Three prongs to manage meetings
By Donald L. Caruth and Gail D. Caruth
According to Thinkexist.com, humorist Dave Barry summarized meetings thusly: “If you had to identify, in one word, the reason why the human race has not achieved, and never will achieve, its full potential, that word would be ‘meetings.’” A more serious comment comes from the late management guru Peter Drucker: “Meetings are a symptom of bad organization. The fewer meetings the better.” Unfortunately, some meetings are necessary. However, by following a checklist of things to accomplish before, during and after the meeting, you can shorten their timeframe and even eliminate unnecessary gatherings.
Meetings – the very word can evoke feelings of dread in some managers while conjuring up visions of long nights and wasted weekends in others. Nothing seems as ubiquitous in organizational life as meetings: big meetings, small meetings, formal meetings, informal meetings, scheduled meetings and spur-of-the-moment meetings. It has been suggested that in some large organizations a person literally could spend an entire working life going from one meeting to the next without feeling that he or she has accomplished anything remotely productive.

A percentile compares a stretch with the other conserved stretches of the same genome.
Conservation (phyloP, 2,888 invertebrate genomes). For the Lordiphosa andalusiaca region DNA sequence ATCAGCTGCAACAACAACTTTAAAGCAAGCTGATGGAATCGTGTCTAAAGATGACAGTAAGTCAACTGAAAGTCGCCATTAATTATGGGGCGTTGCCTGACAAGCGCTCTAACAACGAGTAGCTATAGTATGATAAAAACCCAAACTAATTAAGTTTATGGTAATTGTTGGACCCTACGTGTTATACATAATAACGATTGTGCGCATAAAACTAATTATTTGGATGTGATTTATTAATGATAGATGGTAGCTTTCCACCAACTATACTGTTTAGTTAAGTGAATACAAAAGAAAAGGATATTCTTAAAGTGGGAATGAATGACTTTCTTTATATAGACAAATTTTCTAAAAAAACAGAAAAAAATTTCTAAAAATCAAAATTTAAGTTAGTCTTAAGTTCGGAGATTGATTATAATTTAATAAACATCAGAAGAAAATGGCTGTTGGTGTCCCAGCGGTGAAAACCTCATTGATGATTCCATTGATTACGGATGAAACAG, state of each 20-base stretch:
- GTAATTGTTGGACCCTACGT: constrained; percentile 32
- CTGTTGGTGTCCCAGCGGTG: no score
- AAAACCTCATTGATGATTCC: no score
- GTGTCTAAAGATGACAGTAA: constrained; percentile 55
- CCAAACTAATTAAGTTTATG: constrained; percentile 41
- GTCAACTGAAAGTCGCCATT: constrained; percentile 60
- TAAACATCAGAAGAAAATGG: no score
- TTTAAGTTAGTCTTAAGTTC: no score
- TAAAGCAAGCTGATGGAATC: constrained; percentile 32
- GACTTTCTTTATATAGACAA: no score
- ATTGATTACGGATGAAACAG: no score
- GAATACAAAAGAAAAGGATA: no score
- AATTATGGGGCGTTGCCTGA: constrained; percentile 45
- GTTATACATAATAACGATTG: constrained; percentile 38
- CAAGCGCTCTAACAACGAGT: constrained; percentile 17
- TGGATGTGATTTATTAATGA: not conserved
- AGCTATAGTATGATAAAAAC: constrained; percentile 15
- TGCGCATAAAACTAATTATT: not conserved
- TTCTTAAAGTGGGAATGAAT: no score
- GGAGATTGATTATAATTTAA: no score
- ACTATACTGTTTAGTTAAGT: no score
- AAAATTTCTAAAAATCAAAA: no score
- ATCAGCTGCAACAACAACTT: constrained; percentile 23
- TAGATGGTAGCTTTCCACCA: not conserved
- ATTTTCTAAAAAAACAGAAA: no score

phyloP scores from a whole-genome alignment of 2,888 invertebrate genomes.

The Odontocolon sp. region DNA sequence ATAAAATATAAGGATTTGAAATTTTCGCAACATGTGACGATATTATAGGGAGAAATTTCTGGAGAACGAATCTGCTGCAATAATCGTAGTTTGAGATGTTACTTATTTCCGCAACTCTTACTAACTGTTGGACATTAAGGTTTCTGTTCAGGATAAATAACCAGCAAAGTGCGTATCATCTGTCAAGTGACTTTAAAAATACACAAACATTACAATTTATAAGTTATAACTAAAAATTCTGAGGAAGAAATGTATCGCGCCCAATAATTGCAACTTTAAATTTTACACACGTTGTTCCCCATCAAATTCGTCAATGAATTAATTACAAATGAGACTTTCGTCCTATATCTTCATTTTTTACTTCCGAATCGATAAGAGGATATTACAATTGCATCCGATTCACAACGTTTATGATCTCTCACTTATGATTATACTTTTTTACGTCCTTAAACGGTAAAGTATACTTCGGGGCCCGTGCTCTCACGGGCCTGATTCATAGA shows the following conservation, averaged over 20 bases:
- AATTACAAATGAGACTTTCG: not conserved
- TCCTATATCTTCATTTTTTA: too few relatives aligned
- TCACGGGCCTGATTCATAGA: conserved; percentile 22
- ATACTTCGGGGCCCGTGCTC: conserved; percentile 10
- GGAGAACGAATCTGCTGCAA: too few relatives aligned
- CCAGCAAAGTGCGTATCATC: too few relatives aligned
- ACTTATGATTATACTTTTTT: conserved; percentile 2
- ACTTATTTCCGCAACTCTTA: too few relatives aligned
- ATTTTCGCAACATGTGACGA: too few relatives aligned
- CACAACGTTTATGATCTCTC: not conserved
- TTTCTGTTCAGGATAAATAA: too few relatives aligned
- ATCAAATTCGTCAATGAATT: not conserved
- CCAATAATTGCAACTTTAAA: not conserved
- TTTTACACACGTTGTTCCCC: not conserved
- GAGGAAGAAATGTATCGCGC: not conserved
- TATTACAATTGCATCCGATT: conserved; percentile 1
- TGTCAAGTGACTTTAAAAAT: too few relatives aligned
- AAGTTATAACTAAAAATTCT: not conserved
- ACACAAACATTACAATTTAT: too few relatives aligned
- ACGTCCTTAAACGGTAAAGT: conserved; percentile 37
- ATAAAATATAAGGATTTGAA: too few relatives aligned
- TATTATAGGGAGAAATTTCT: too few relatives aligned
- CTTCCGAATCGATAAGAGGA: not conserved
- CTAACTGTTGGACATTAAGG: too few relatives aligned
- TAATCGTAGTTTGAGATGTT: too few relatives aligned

Someone once observed that “half the time spent in meetings is wasted, but unfortunately no one knows which half that is.” If there is any truth to this observation, the problem of meetings has reached such a critical point that something needs to be done.
Fortunately, something can be done to make meetings more effective: They can be planned; they can be controlled; and they can be evaluated. In short, they can be managed.
Meetings can be turned into effective endeavors by following a three-pronged approach that uses some simple but effective rules for managing meetings. The approach consists of preparation (those things that must be done before the meeting starts); control (those things that must be done during the meeting); and evaluation (those things that must be done after the meeting is over).
The first prong: Preparation
Every endeavor must begin with proper preparation or planning. Management typically assumes that every hour spent in planning saves three to four hours in execution. Thus, pay attention to what you need to do before the meeting starts.